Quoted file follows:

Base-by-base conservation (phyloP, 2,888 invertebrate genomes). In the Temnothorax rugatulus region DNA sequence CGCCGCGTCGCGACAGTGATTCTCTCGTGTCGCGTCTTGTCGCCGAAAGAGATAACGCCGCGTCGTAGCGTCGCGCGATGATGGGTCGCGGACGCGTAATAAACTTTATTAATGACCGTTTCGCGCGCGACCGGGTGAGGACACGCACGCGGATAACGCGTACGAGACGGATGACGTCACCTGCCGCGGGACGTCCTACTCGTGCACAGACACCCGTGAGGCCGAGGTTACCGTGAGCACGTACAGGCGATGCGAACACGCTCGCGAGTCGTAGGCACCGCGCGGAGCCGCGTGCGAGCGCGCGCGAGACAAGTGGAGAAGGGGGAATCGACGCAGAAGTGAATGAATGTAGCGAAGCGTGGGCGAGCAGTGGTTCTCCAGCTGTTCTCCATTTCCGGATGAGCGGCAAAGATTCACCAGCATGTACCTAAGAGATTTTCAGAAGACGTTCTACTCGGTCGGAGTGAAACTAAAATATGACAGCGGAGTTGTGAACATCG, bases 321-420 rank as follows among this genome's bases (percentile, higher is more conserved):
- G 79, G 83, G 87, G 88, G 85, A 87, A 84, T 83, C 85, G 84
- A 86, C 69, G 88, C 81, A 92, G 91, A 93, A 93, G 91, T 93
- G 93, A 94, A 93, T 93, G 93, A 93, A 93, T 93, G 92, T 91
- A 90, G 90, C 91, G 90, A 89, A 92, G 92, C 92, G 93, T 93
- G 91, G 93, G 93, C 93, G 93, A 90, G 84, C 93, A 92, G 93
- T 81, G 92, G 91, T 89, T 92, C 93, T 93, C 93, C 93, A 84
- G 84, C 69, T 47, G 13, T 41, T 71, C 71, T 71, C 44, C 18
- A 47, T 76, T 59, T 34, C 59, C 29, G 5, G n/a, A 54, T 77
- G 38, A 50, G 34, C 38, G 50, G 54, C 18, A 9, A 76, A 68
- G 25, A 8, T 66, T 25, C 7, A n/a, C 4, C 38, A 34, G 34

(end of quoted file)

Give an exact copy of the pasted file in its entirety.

Base-by-base conservation (phyloP, 2,888 invertebrate genomes). In the Temnothorax rugatulus region DNA sequence CGCCGCGTCGCGACAGTGATTCTCTCGTGTCGCGTCTTGTCGCCGAAAGAGATAACGCCGCGTCGTAGCGTCGCGCGATGATGGGTCGCGGACGCGTAATAAACTTTATTAATGACCGTTTCGCGCGCGACCGGGTGAGGACACGCACGCGGATAACGCGTACGAGACGGATGACGTCACCTGCCGCGGGACGTCCTACTCGTGCACAGACACCCGTGAGGCCGAGGTTACCGTGAGCACGTACAGGCGATGCGAACACGCTCGCGAGTCGTAGGCACCGCGCGGAGCCGCGTGCGAGCGCGCGCGAGACAAGTGGAGAAGGGGGAATCGACGCAGAAGTGAATGAATGTAGCGAAGCGTGGGCGAGCAGTGGTTCTCCAGCTGTTCTCCATTTCCGGATGAGCGGCAAAGATTCACCAGCATGTACCTAAGAGATTTTCAGAAGACGTTCTACTCGGTCGGAGTGAAACTAAAATATGACAGCGGAGTTGTGAACATCG, bases 321-420 rank as follows among this genome's bases (percentile, higher is more conserved):
- G 79, G 83, G 87, G 88, G 85, A 87, A 84, T 83, C 85, G 84
- A 86, C 69, G 88, C 81, A 92, G 91, A 93, A 93, G 91, T 93
- G 93, A 94, A 93, T 93, G 93, A 93, A 93, T 93, G 92, T 91
- A 90, G 90, C 91, G 90, A 89, A 92, G 92, C 92, G 93, T 93
- G 91, G 93, G 93, C 93, G 93, A 90, G 84, C 93, A 92, G 93
- T 81, G 92, G 91, T 89, T 92, C 93, T 93, C 93, C 93, A 84
- G 84, C 69, T 47, G 13, T 41, T 71, C 71, T 71, C 44, C 18
- A 47, T 76, T 59, T 34, C 59, C 29, G 5, G n/a, A 54, T 77
- G 38, A 50, G 34, C 38, G 50, G 54, C 18, A 9, A 76, A 68
- G 25, A 8, T 66, T 25, C 7, A n/a, C 4, C 38, A 34, G 34